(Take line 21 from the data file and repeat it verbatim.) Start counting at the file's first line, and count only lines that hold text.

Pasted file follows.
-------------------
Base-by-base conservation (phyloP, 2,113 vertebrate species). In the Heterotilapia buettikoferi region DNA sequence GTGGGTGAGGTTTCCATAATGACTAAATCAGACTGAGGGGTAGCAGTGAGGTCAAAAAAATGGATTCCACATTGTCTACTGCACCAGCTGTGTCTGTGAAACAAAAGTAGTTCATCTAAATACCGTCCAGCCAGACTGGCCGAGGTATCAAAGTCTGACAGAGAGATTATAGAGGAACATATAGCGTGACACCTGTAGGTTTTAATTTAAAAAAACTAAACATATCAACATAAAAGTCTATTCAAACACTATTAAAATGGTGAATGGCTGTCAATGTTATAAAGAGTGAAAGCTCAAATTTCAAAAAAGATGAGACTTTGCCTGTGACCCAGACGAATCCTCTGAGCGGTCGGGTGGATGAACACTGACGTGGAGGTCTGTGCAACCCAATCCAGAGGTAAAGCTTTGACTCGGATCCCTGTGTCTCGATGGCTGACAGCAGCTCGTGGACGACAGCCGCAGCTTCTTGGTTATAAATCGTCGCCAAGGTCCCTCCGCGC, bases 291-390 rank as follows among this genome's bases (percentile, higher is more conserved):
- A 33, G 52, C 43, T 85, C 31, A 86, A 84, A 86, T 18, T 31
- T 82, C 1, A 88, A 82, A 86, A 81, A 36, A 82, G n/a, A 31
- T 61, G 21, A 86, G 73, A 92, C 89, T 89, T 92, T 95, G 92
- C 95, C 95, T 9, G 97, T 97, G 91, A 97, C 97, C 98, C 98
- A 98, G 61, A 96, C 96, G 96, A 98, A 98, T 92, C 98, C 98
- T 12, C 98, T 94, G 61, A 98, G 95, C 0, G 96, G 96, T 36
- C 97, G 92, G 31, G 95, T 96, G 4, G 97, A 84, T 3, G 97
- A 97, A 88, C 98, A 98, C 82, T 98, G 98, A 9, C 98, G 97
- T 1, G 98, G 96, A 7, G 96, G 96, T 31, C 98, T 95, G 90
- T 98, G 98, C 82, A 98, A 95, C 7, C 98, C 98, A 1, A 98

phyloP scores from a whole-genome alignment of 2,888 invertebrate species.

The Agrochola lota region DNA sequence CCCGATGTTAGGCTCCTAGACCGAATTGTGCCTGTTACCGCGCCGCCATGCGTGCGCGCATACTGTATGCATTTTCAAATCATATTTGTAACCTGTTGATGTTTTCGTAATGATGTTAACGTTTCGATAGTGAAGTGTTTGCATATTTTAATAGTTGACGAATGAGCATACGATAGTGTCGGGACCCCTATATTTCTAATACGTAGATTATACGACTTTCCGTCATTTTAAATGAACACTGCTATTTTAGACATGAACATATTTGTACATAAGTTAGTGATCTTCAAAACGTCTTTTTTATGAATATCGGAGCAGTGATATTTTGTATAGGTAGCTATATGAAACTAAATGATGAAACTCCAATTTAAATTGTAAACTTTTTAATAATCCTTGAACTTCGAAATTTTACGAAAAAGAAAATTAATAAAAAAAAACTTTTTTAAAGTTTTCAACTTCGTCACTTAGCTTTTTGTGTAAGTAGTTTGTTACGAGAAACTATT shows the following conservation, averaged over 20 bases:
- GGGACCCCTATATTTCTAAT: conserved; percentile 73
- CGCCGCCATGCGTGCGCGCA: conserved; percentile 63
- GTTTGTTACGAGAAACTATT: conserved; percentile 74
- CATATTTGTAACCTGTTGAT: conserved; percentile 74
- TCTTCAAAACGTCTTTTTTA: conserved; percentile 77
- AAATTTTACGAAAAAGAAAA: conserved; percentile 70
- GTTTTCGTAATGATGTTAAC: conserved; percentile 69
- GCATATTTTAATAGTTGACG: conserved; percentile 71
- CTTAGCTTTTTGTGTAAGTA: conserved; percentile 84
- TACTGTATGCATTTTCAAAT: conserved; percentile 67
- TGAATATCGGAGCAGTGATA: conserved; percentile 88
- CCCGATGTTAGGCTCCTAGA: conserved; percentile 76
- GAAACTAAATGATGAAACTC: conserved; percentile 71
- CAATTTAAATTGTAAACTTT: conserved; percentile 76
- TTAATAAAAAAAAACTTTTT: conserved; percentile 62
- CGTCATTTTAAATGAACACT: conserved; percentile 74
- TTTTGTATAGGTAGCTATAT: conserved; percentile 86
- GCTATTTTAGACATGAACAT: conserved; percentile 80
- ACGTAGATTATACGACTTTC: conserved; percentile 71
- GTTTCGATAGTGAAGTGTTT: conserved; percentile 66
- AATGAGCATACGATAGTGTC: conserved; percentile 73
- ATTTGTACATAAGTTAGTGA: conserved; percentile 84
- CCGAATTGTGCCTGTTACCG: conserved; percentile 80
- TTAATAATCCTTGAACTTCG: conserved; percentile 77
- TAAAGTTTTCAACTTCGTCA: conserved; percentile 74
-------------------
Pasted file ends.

- GCATATTTTAATAGTTGACG: conserved; percentile 71